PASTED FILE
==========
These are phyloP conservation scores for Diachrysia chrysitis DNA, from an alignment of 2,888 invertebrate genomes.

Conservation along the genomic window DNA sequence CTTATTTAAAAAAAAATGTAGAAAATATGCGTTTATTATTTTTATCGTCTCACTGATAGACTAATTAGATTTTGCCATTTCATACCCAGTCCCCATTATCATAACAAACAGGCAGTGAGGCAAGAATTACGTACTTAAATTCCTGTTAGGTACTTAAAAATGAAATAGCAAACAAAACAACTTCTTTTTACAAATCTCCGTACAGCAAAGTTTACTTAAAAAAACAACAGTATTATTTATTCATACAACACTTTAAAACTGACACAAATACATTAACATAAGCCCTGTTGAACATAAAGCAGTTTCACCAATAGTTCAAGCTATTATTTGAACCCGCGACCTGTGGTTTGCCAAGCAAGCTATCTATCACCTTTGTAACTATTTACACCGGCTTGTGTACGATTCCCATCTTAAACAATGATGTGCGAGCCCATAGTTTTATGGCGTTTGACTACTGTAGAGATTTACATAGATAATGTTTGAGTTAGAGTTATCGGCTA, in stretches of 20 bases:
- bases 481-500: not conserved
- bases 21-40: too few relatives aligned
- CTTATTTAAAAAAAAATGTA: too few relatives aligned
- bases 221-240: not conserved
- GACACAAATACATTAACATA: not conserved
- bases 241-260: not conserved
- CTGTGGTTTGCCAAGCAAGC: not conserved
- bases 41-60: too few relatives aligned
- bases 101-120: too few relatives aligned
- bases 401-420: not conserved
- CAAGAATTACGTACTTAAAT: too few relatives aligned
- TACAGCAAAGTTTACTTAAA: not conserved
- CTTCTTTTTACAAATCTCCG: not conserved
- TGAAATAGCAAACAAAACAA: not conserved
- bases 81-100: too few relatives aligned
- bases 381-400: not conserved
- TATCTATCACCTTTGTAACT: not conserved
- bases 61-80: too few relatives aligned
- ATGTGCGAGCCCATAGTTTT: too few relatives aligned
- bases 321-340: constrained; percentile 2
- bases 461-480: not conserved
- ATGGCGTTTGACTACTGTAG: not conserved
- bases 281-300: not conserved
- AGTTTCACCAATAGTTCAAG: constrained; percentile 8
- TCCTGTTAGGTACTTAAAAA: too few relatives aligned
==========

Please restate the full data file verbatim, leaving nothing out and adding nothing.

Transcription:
These are phyloP conservation scores for Diachrysia chrysitis DNA, from an alignment of 2,888 invertebrate genomes.

Conservation along the genomic window DNA sequence CTTATTTAAAAAAAAATGTAGAAAATATGCGTTTATTATTTTTATCGTCTCACTGATAGACTAATTAGATTTTGCCATTTCATACCCAGTCCCCATTATCATAACAAACAGGCAGTGAGGCAAGAATTACGTACTTAAATTCCTGTTAGGTACTTAAAAATGAAATAGCAAACAAAACAACTTCTTTTTACAAATCTCCGTACAGCAAAGTTTACTTAAAAAAACAACAGTATTATTTATTCATACAACACTTTAAAACTGACACAAATACATTAACATAAGCCCTGTTGAACATAAAGCAGTTTCACCAATAGTTCAAGCTATTATTTGAACCCGCGACCTGTGGTTTGCCAAGCAAGCTATCTATCACCTTTGTAACTATTTACACCGGCTTGTGTACGATTCCCATCTTAAACAATGATGTGCGAGCCCATAGTTTTATGGCGTTTGACTACTGTAGAGATTTACATAGATAATGTTTGAGTTAGAGTTATCGGCTA, in stretches of 20 bases:
- bases 481-500: not conserved
- bases 21-40: too few relatives aligned
- CTTATTTAAAAAAAAATGTA: too few relatives aligned
- bases 221-240: not conserved
- GACACAAATACATTAACATA: not conserved
- bases 241-260: not conserved
- CTGTGGTTTGCCAAGCAAGC: not conserved
- bases 41-60: too few relatives aligned
- bases 101-120: too few relatives aligned
- bases 401-420: not conserved
- CAAGAATTACGTACTTAAAT: too few relatives aligned
- TACAGCAAAGTTTACTTAAA: not conserved
- CTTCTTTTTACAAATCTCCG: not conserved
- TGAAATAGCAAACAAAACAA: not conserved
- bases 81-100: too few relatives aligned
- bases 381-400: not conserved
- TATCTATCACCTTTGTAACT: not conserved
- bases 61-80: too few relatives aligned
- ATGTGCGAGCCCATAGTTTT: too few relatives aligned
- bases 321-340: constrained; percentile 2
- bases 461-480: not conserved
- ATGGCGTTTGACTACTGTAG: not conserved
- bases 281-300: not conserved
- AGTTTCACCAATAGTTCAAG: constrained; percentile 8
- TCCTGTTAGGTACTTAAAAA: too few relatives aligned